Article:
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A Snapshot of Summer: Jen Mulrow Travels to Parsons School of Design in Paris to Study Film Photography

Jen Mulrow '10

Jen Mulrow ’10

For three weeks in July, Jen Mulrow ’10 attended a photography program offered in Paris by the Parsons The New School of Design in New York City. There, her ability to master film photography was put to the test.

“The homework was basically to go out and explore Paris with my camera at hand,” said Mulrow.

Within a small group of photography students, each individual was able to work at his or her own pace. A typical day began with watching videos or documentaries on photography and famous photographers, followed by working in the darkroom developing film, making contact sheets, and printing pictures with enlargers.

“We learned a lot about the camera itself too, touching on shutter speed, aperture settings, ISO/ASA, and how all of it relates to the amount of light you expose the film to,” said Mulrow.

Jen Mulrow '10

Jen Mulrow ’10

“There is a nostalgic feel to film photographs that you cannot mimic with digital cameras,” said Mulrow.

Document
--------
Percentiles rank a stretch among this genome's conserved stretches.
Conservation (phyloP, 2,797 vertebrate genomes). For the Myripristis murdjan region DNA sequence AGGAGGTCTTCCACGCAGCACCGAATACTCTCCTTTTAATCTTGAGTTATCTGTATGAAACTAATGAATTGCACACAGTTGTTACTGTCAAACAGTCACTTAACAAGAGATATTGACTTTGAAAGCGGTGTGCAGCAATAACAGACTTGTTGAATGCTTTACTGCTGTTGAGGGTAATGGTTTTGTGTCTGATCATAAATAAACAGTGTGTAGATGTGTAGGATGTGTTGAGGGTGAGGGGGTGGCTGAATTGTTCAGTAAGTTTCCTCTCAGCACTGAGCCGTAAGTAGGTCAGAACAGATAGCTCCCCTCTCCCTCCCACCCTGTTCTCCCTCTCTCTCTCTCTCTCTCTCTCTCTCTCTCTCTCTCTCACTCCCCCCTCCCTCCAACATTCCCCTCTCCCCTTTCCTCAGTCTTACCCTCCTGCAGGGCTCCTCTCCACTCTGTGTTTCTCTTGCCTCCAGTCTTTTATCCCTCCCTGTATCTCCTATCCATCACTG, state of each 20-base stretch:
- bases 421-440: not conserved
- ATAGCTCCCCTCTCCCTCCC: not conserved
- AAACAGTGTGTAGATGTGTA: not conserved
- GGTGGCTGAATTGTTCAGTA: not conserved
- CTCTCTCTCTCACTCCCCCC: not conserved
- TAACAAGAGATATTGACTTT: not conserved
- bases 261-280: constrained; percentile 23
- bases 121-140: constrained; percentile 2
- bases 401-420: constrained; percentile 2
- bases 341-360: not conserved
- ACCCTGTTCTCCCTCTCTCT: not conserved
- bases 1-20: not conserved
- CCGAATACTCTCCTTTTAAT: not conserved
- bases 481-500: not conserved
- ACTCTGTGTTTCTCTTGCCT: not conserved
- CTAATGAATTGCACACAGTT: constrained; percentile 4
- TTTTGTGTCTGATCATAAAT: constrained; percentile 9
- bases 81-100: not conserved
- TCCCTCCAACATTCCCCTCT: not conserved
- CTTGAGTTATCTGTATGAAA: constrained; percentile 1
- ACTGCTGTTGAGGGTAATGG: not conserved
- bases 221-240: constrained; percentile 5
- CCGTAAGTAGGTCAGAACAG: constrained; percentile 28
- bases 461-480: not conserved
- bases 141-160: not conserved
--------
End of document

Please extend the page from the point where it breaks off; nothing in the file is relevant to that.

Mulrow spent her afternoons on field trips based around photo shoots. Students were given an hour or so to walk around and take photos of the pulsing life of Paris in all sorts of locations, from the unmistakable Eiffel Tower and River Seine to street-life and outdoor markets.

At each location they received an assignment having to do with street photography, reportage, or portraiture. Mulrow’s favorite assignment involved a fashion shoot of members of her class.

There were also trips to museums and exhibitions to observe the work of prominent past and present photographers. Afterwards, students were given time in the dark room (where film is developed by hand) to catch up, work ahead, or simply “mess around with our pictures.”

Jen Mulrow '10

Jen Mulrow ’10

“What I especially love about photography is how it segues into an immediate expression of fashion, playing such an important role in magazine spreads, lookbooks, catalogues, photo shoots and so on,” said Mulrow. “I love when pictures can tell a story, create a character, and invent a moment just by coordinating the right setting, the right person, the right clothes.”